It is made by soaking fresh fruit pieces in a sugar syrup, then heating the mixture until all the fruit’s original water content is replaced with sugar. The sugar acts as a preserving agent, keeping
the individual fruity flavours of each candied slice intact.
Depending on size and type of fruit, process of preservation can take from several days to several months.
This process allows the fruit to retain its quality for a year.
Candied fruits are the ancestors of modern candies.
When people in ancient Egypt, Rome, Mesopotamia and China discovered they could preserve fresh fruit in a sweet syrup to last them through the winter. Each appears to have discovered the method independently, and since it was a very long time ago we cannot say for sure who did it first.
With the Arab domination of parts of southern Europe, candied fruit made its way to the West.
When sugar became widely available in Europe, bakers and confectioners polished the process of candying fruit into an art form, making candied fruit (or glacé fruit or crystallized fruit, as its also known) popular delicacies, particularly in Italy, France, Portugal and Spain.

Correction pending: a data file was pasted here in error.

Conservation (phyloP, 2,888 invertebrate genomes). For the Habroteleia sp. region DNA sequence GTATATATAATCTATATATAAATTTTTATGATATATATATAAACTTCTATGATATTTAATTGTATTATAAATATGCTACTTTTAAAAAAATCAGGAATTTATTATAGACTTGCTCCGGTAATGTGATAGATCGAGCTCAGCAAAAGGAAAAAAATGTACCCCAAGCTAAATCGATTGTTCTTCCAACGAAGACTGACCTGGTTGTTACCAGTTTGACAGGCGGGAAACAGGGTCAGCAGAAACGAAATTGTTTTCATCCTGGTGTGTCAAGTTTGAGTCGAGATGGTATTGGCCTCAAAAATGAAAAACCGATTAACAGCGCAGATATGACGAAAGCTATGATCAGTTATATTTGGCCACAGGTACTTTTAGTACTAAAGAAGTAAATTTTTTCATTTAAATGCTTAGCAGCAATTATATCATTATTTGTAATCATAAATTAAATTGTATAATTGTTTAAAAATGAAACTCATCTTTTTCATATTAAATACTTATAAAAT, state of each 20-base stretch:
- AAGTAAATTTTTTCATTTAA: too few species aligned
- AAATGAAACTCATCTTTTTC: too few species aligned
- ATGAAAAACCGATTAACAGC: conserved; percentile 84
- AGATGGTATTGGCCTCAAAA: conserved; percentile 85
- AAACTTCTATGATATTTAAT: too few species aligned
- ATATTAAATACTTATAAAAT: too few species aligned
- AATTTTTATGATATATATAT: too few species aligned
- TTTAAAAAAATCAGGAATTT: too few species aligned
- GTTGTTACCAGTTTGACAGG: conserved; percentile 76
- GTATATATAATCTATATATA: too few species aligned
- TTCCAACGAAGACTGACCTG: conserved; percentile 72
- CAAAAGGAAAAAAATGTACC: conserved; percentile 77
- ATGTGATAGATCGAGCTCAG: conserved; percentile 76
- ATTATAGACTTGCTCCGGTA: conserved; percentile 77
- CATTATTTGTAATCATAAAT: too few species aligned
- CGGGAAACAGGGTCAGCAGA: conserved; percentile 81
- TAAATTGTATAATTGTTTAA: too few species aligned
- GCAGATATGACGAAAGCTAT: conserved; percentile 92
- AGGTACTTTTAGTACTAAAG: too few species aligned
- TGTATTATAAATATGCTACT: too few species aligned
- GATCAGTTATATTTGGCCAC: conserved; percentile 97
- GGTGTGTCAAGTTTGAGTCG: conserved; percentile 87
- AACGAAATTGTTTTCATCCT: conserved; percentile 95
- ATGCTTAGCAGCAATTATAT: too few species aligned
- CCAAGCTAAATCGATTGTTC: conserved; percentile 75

In Italy, they became a key ingredient of some of the most famous sweets of its culinary tradition: among these, the Milanese panettone and Cassata Siciliana.
Many people get their first taste of candied fruit in holiday favourites such as fruitcake, Christmas pudding or lebkuchen cookies.
Candied fruit can also be enjoyed chopped and sprinkled into any cake, baked on top of cookies or sprinkled over homemade fudge or chocolate bark. Whole slices also make a beautiful, show-stopping garnish for tarts, pies, pastries and other decadent desserts.
Famous Nostradamus was a fan, and the rich people of that time saw them as an exquisite treat.
The word “candy” comes from ancient Indian Sanskrit khanda means “a piece of sugar.” Years later, the Arabic version moved one step closer with qandi. The Middle English word candy began to be used in the late 13th century.